Aditya AK and Anuj Agrawal
Often relegated to the background in debates over pending litigation, court vacations are, in fact, a crucial part of the conversation. In a typical year for instance, the Supreme Court of India has vacations for more than one hundred days.
Not that this has gone unnoticed.
In 2014, the then Chief Justice of India, RM Lodha, had suggested that the apex court ought to function for three hundred and sixty-five days a year. It was a move that found strong opposition from the Supreme Court Bar. The considerable number of holidays is not limited to the Supreme Court alone; the same can be seen in the country’s high courts as well.
Holidays in the high courts have also generated their fare share of debate. Former Madras High Court judge, K Chandru, has never shied away from criticising the concept of court vacations; the Delhi High Court though, seems to think otherwise.
But just how many court days are lost out due to vacations?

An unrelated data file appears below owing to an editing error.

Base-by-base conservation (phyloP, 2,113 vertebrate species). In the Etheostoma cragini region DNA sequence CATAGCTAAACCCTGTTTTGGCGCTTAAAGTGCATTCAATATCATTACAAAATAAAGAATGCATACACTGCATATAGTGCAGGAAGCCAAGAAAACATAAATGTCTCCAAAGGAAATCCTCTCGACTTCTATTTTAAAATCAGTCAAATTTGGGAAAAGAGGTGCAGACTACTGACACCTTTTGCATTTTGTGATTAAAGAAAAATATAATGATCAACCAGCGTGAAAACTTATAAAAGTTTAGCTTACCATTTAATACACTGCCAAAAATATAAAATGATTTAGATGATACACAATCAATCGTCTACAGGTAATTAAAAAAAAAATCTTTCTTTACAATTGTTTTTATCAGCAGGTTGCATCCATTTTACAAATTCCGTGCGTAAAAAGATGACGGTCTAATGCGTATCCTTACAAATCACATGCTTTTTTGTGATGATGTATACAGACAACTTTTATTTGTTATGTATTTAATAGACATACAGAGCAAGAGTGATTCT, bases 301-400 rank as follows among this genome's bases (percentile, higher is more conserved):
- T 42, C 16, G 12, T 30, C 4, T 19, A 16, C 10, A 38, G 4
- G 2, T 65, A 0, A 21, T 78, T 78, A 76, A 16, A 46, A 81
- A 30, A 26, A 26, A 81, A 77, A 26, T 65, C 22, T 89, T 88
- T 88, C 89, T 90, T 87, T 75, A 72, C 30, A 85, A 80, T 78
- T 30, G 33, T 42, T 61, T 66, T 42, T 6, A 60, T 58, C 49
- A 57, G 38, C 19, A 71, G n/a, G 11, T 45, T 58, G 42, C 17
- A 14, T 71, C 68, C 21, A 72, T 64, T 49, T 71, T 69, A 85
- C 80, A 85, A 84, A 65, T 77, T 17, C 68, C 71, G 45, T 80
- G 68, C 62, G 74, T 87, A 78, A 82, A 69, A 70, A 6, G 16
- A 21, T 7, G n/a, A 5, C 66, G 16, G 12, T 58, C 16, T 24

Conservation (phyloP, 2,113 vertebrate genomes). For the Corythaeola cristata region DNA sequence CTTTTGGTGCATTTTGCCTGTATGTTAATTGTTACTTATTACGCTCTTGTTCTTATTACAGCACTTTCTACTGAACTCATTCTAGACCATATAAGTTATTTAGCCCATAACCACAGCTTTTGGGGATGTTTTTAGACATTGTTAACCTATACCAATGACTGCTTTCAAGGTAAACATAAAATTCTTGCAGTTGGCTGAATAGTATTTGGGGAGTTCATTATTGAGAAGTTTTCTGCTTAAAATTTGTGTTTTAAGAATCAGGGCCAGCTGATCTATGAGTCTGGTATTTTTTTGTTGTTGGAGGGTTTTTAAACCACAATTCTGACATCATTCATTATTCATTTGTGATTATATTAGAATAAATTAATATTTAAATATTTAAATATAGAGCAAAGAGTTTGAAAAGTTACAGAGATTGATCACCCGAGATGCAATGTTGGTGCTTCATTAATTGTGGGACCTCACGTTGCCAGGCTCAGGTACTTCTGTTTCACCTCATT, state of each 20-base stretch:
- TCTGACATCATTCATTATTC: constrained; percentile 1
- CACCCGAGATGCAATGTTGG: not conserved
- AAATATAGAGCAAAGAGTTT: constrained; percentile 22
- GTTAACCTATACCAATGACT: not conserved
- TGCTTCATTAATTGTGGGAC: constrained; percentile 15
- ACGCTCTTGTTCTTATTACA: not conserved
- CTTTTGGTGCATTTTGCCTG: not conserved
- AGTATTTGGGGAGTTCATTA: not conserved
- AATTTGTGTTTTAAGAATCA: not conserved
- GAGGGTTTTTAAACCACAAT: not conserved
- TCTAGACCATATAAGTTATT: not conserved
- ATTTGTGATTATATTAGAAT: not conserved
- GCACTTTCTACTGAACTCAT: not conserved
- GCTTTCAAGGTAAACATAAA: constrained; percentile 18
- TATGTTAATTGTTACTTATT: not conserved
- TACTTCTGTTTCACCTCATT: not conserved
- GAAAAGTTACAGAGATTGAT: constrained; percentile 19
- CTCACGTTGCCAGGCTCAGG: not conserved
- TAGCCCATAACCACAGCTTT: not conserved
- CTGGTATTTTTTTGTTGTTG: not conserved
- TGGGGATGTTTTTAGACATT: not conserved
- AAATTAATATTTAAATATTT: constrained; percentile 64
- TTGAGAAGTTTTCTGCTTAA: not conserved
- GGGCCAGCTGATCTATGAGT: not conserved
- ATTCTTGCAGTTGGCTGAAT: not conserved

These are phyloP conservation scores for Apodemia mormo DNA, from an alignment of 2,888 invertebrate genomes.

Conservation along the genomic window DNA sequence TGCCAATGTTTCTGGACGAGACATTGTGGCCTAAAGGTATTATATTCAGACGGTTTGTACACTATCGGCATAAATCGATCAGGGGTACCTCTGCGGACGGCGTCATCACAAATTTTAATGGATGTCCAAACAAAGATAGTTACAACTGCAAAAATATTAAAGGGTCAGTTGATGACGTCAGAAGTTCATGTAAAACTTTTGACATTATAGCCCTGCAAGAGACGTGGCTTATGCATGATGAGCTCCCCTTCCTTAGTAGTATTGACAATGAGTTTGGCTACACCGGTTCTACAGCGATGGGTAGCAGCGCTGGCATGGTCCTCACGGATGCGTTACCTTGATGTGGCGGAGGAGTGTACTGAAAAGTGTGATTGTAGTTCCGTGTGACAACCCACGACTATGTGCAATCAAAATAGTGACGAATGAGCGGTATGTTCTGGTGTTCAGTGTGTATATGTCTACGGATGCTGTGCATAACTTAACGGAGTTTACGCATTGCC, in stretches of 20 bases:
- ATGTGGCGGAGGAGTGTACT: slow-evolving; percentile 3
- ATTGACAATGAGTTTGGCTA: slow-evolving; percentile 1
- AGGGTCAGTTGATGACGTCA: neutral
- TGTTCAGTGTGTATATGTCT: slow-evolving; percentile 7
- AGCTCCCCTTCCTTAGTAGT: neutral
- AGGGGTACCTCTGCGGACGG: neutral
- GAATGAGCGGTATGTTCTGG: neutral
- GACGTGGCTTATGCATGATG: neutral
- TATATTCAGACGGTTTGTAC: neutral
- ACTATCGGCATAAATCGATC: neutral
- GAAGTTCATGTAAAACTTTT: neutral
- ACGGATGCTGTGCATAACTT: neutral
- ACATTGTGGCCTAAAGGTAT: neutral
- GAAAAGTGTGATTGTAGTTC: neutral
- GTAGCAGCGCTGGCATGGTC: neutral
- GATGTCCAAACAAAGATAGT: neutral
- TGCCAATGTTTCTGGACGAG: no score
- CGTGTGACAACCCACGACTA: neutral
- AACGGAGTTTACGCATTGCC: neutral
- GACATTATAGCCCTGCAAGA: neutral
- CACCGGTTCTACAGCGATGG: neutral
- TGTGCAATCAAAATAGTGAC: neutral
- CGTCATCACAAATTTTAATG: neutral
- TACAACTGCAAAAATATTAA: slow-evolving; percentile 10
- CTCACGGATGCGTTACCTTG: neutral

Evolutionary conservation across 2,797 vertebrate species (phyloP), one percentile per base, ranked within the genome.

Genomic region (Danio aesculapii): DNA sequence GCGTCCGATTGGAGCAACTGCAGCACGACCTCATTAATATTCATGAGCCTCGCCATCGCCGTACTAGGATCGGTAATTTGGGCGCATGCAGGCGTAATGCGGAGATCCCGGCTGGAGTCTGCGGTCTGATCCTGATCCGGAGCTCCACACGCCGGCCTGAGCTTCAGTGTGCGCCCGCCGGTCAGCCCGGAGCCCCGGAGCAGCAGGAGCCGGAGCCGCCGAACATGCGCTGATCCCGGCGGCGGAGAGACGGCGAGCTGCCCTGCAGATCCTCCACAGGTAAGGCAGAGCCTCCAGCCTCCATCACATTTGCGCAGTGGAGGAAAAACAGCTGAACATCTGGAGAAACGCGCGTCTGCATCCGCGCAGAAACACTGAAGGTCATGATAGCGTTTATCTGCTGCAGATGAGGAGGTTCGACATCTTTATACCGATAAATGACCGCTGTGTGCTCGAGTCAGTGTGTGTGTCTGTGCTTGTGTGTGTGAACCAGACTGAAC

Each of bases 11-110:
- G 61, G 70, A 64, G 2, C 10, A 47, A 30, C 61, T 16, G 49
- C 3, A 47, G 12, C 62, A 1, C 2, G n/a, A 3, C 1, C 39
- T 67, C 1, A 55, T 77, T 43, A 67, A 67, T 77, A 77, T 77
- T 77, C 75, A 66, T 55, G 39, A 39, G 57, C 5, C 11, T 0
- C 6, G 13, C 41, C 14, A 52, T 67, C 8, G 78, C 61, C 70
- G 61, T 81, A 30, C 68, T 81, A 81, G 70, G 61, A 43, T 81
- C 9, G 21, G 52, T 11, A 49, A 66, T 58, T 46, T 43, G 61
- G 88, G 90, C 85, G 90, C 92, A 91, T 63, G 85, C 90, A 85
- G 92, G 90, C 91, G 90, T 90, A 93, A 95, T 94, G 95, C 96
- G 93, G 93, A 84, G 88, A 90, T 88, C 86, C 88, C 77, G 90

This is where the High Court Calendar comes in. Each month, we look at the number of sitting days of each of the twenty-four high courts across the country.
December, a month that is usually eaten up by the winter vacations, has an average of 15.33 working days. However, this number is greater than the eleven sitting days for the Supreme Court of India this month.
Here is a list of sitting days for each High Court taken from the respective High Court websites; these numbers exclude working Saturdays.
|High Court||No. of sitting days|
|AP and Telangana||21|
|Jammu & Kashmir||17|
|Punjab & Haryana||16|
Quite understandably, the states located in mountainous regions will have less working days on account of the weather. But there are some anomalies. The Himachal Pradesh High Court, for instance, has the most sitting days among all High Courts, at twenty-two. The Jammu & Kashmir High Court has seventeen.
On the other end of the spectrum, the Jharkhand High Court has just eleven sitting days, while the Karnataka High Court has the least number of sitting days among all High Courts, with just ten.
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